The NSPCC has agreed a deal to cover £63m of its pensions liabilities with Pension Insurance Corporation, a specialist provider of insurance services for defined benefit pension funds.
The agreement means that the NSPCC has agreed to transfer £63m of assets to PIC. In exchange, PIC has agreed to make payments to cover the charity’s liabilities for all the retired members of the NSPCC’s defined benefit pension scheme.
The deal will not cover members of the pension scheme who have not yet retired.
According to its most recent accounts, for the period up to March 2012, the NSPCC’s defined benefit scheme had total assets of £160.7m and a deficit of £5.5m.
Under a defined benefit pension scheme, an organisation guarantees that it will pay retirees a certain benefit in retirement. Most defined benefit schemes are in deficit because they underestimated how long people were likely to live, and because markets have underperformed against expectations.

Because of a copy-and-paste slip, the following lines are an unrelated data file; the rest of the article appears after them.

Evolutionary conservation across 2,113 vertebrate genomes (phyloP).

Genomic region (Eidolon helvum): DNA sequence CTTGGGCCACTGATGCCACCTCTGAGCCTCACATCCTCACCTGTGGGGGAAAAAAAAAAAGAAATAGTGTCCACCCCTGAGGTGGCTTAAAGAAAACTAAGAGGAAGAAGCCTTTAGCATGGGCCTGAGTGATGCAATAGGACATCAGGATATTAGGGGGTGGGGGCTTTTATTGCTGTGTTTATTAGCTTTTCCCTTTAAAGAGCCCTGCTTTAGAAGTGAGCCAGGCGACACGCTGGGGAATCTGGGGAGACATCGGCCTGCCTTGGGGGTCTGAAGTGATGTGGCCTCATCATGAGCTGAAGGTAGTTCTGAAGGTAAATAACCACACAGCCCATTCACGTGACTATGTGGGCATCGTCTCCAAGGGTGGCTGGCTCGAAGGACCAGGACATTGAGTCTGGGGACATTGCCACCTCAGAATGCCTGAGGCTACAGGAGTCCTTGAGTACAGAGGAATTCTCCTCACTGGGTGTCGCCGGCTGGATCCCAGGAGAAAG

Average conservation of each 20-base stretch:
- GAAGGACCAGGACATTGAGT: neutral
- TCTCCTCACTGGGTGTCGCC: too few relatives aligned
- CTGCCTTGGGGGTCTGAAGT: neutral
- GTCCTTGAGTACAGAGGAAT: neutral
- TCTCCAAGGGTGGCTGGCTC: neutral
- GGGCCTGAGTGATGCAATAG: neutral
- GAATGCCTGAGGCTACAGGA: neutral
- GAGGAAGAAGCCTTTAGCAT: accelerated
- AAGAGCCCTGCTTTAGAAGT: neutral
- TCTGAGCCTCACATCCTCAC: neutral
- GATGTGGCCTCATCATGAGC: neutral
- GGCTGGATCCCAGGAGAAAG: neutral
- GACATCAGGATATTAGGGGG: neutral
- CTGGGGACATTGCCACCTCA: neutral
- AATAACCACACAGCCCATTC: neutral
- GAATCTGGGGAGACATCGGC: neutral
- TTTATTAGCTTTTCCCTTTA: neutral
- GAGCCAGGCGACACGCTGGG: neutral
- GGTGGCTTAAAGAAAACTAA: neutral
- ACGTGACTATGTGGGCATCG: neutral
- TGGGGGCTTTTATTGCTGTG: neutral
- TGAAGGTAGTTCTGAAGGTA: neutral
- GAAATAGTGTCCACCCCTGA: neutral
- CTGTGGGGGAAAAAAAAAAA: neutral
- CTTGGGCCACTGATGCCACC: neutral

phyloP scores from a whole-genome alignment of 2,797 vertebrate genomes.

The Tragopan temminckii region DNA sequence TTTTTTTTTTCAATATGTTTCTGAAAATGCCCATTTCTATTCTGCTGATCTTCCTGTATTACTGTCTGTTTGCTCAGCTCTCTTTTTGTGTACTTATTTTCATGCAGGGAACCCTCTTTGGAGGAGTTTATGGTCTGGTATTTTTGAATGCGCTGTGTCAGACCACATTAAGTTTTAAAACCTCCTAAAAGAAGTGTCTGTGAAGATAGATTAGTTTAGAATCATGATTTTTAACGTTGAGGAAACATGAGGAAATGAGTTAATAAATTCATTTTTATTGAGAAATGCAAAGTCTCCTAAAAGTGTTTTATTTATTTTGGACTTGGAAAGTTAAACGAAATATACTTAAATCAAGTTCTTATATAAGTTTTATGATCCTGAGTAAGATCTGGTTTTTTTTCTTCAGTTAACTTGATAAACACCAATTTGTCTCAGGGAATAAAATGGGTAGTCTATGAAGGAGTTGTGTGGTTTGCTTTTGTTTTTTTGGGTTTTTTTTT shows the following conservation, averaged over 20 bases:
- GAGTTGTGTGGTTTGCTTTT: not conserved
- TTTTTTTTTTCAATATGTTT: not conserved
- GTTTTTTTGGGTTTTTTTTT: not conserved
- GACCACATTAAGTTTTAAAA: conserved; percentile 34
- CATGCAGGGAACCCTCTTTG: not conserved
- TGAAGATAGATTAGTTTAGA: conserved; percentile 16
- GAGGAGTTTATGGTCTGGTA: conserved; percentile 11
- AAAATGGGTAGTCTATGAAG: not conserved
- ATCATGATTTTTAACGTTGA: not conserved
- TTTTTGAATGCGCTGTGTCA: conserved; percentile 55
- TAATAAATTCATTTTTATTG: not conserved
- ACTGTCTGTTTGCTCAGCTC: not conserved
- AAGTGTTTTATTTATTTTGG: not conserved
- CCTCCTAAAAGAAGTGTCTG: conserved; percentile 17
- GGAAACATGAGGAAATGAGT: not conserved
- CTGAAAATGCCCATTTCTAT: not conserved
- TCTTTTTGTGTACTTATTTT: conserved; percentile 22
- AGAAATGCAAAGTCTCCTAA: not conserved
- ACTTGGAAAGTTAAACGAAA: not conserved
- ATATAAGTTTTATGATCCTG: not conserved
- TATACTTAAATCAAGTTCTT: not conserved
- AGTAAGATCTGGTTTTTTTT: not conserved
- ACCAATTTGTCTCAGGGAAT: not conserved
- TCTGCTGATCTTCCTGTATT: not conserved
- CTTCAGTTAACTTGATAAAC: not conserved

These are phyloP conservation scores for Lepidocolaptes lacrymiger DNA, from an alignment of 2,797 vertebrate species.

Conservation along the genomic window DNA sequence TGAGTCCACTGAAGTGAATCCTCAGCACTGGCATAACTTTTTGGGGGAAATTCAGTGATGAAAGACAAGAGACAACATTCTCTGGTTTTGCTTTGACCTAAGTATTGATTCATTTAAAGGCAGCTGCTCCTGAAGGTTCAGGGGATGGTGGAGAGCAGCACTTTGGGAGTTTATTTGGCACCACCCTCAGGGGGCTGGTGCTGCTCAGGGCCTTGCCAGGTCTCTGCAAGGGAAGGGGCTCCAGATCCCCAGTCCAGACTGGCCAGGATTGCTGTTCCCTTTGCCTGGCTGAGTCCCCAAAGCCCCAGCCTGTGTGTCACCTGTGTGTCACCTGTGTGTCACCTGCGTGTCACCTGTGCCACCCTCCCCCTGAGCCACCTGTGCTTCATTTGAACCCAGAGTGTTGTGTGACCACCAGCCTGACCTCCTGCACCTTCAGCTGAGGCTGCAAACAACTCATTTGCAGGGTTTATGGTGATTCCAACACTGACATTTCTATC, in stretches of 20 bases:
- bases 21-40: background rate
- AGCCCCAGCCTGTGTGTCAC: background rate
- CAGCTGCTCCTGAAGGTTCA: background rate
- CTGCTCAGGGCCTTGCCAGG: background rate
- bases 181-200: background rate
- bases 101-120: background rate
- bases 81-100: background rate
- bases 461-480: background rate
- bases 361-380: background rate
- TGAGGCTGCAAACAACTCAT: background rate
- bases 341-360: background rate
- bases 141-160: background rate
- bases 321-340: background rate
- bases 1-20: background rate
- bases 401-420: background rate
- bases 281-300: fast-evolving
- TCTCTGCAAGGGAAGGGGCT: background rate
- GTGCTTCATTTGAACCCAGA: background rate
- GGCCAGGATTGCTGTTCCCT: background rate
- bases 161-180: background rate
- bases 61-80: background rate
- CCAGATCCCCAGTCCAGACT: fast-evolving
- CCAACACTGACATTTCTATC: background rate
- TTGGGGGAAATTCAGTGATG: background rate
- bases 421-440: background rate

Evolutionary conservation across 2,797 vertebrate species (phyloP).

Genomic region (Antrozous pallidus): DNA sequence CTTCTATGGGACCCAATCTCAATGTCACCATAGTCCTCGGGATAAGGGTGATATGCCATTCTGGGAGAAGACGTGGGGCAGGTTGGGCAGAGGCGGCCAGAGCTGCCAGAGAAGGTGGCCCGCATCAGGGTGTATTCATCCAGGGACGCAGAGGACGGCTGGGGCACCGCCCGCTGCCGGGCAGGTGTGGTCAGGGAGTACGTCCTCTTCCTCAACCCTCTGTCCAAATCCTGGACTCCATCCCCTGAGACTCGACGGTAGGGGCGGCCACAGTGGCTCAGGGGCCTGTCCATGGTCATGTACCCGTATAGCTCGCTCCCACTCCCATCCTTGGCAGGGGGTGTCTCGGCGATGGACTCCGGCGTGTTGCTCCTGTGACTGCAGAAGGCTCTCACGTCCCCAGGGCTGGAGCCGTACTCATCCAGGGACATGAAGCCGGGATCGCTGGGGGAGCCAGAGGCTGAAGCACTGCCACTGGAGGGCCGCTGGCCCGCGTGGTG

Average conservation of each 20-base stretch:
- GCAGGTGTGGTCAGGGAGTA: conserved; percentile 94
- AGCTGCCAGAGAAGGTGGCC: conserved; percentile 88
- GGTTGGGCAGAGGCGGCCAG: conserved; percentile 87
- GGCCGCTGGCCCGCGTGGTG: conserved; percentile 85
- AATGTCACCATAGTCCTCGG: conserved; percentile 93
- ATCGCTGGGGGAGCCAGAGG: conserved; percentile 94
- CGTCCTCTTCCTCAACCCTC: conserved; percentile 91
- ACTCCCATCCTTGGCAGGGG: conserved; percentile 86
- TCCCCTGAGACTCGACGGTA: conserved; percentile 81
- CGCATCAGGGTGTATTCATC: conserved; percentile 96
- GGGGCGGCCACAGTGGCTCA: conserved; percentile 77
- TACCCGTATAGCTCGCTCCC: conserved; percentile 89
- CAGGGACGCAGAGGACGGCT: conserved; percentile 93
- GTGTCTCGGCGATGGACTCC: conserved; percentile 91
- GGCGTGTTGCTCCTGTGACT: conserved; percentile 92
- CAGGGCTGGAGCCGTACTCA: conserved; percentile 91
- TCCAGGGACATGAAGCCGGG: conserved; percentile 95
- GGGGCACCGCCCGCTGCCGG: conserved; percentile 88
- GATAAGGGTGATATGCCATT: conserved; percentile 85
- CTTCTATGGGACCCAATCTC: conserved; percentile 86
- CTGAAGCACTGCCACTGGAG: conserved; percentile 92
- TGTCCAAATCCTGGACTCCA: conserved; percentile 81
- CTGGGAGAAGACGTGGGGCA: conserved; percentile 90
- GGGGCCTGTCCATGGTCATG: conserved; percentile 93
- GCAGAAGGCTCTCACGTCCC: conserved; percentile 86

The NSPCC defined benefit scheme has been closed to future accruals since 2009.
The charity now runs a defined contribution scheme, where it agrees to make payments into a pension scheme, but does not guarantee a final value for employees’ pensions.
Several other large charities face substantially larger pension deficits, including Barnardo’s, which has a deficit of £83.9m, and which announced proposals in January to close its scheme to future accruals by existing members.